On the (h)edge of time Review of Maria Gorgia's 'Στην άκρη του βατήρα' Athens (Greece) February-May 2015
by Korina Giaxoglou
Info: ‘στην άκρη του βατήρα’, Μπαγκλαντές, Chalkokondyli 35, Athens.
Final shows: 6, 10, 13, 17, 20, 24 May 2015
Concept- Choreography- Direction- Stage design: Maria Gorgia
Dance performance: Sania Strimbakou
With the participation of: Timos Zechas
Assistant choreographer: Myrto Delimichali
Sound: Giannis Misouridis
Lights: Giannis Misouridis
Photography: Giannis Misouridis
Texts: Samuel Beckett, Heiner Muller, Maria Gorgia, Sania Strimbakou, Kostis Stafilakis
For French philosopher, Jacques Rancière, theatre is not only a form of communication in and of itself but also a form of potential emancipation where artists do away with instructional intent or the wish to convey a message to an audience and seek instead to embody a living community and produce an intensity of feeling, energy of action or in other words, a form of consciousness (Rancière, 2009, p. 15). This is also the case for contemporary dance art each time the audience is transformed from a collection of distant spectators of represented action to a community of presences that enter into a relational paradigm with the performer(s). In other words, the power of contemporary dance form lies in its current multiplicity that remains open to other art forms transforming dance performance into a spectacle without spectators and placing bodies in action and interaction with other bodies that are to be mobilized.
The dance art performance ‘Στην άκρη του βατήρα’ (On the springboard’s edge), the outcome of the conceptualizations of the choreographer Maria Gorgia in close collaboration with the dance performer Sania Strimbakou, is one of those significant moments of contemporary dance art that achieves a direct, immersive relationship between the performer - and the choreographer through her - and the spectators reformed in the coures of the piece as a community of presences. The choreographer and performer do not seek to seduce spectators into a staged illusion of realities but rather provide them with an immediate, hence authentic reworking of the ordinary that allows those present to connect with what happens in front of them at a profoundly experiential level. The act of performative connection becomes thus endowed with transformative potential for one’s conception of their own self and their everyday relationship to the social world.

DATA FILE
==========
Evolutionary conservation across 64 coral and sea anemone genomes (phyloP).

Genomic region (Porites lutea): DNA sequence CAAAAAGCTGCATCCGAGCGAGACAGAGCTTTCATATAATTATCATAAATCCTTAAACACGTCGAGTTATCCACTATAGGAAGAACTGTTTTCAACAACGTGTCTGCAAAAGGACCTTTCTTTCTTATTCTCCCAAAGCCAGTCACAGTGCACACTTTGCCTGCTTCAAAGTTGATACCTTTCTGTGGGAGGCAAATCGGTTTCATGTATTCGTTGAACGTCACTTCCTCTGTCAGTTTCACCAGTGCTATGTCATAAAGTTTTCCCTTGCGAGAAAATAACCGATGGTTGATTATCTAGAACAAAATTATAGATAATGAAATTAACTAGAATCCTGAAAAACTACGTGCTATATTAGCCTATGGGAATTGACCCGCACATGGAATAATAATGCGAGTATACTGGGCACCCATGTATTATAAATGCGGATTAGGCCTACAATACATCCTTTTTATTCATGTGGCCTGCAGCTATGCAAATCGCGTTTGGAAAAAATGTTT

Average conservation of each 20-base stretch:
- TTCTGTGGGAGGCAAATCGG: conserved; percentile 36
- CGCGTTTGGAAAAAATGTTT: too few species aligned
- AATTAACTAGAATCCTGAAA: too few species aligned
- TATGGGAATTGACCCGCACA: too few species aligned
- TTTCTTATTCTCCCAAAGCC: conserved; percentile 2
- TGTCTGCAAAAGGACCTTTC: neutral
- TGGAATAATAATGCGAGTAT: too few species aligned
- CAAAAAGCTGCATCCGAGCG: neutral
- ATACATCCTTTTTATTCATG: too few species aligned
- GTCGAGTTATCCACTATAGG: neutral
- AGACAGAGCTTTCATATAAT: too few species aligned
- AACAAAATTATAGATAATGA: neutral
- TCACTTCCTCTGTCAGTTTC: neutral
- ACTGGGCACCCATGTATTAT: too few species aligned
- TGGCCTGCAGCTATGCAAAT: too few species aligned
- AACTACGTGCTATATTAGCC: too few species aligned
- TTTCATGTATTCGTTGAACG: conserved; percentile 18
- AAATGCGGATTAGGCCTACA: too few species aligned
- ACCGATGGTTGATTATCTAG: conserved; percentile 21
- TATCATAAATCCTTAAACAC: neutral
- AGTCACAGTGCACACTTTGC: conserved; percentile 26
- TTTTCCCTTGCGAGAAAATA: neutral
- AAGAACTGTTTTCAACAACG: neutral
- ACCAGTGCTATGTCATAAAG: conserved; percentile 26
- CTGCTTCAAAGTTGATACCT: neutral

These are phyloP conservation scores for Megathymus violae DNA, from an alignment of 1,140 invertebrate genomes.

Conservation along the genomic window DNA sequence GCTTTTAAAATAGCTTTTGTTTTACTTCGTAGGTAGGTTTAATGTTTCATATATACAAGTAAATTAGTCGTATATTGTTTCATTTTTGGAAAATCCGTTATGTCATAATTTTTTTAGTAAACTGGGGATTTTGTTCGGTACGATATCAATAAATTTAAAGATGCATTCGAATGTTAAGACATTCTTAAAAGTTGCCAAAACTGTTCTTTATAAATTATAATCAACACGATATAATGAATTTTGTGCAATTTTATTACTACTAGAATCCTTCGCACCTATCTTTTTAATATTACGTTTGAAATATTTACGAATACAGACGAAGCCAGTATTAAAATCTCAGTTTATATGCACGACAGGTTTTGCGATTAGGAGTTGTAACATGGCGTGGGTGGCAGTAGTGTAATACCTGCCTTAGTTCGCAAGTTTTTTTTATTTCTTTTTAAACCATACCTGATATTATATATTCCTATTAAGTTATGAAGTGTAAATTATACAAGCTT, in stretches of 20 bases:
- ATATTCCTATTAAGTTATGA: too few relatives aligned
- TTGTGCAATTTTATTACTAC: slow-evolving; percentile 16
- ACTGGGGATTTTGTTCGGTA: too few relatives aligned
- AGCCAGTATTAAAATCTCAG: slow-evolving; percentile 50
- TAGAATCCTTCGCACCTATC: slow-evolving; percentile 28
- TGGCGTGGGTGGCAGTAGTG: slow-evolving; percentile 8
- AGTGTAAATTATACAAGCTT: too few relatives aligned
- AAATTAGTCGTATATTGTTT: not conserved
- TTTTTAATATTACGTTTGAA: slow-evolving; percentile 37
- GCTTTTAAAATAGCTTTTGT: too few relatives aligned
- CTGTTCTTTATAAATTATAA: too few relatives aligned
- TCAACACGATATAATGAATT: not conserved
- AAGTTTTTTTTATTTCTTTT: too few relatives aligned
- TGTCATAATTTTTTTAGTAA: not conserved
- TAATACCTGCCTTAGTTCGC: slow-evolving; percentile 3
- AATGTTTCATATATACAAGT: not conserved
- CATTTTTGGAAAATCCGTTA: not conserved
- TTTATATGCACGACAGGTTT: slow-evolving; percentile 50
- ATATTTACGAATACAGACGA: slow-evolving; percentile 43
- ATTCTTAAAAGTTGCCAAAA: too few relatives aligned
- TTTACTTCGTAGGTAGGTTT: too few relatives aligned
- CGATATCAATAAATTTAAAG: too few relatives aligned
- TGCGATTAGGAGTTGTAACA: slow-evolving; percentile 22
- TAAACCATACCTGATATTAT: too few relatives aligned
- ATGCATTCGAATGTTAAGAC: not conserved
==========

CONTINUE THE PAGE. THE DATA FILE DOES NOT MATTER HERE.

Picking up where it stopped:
The performance is set in the bare basement of a block of flats in the street of Chalkokondyli, in the heart of the city centre of Athens. The space in question used to function as a community centre of Bangladeshi residents of the inner centre of Athens and is now a vibrant creative space, known as Μπαγκλαντές, set up by a group of young artists, Vaso Kamaratou, Kostas Koutsoulelos, and Vassilis Noulas.
The open space of the basement is an apt space for this type of dance art, as it allows for the erosion of boundaries between the stage and the spectators who are seated in chairs very close to each other in one edge of a bare, long and narrow room. In fact, that erosion of spatial boundaries starts even earlier, on route to Μπαγκλαντές from the metro station Omonoia during. The choreographer intends for the spectators to be subjected to the process of crisis (Lifo, 2014) by bringing them into a part of the deep urban tissue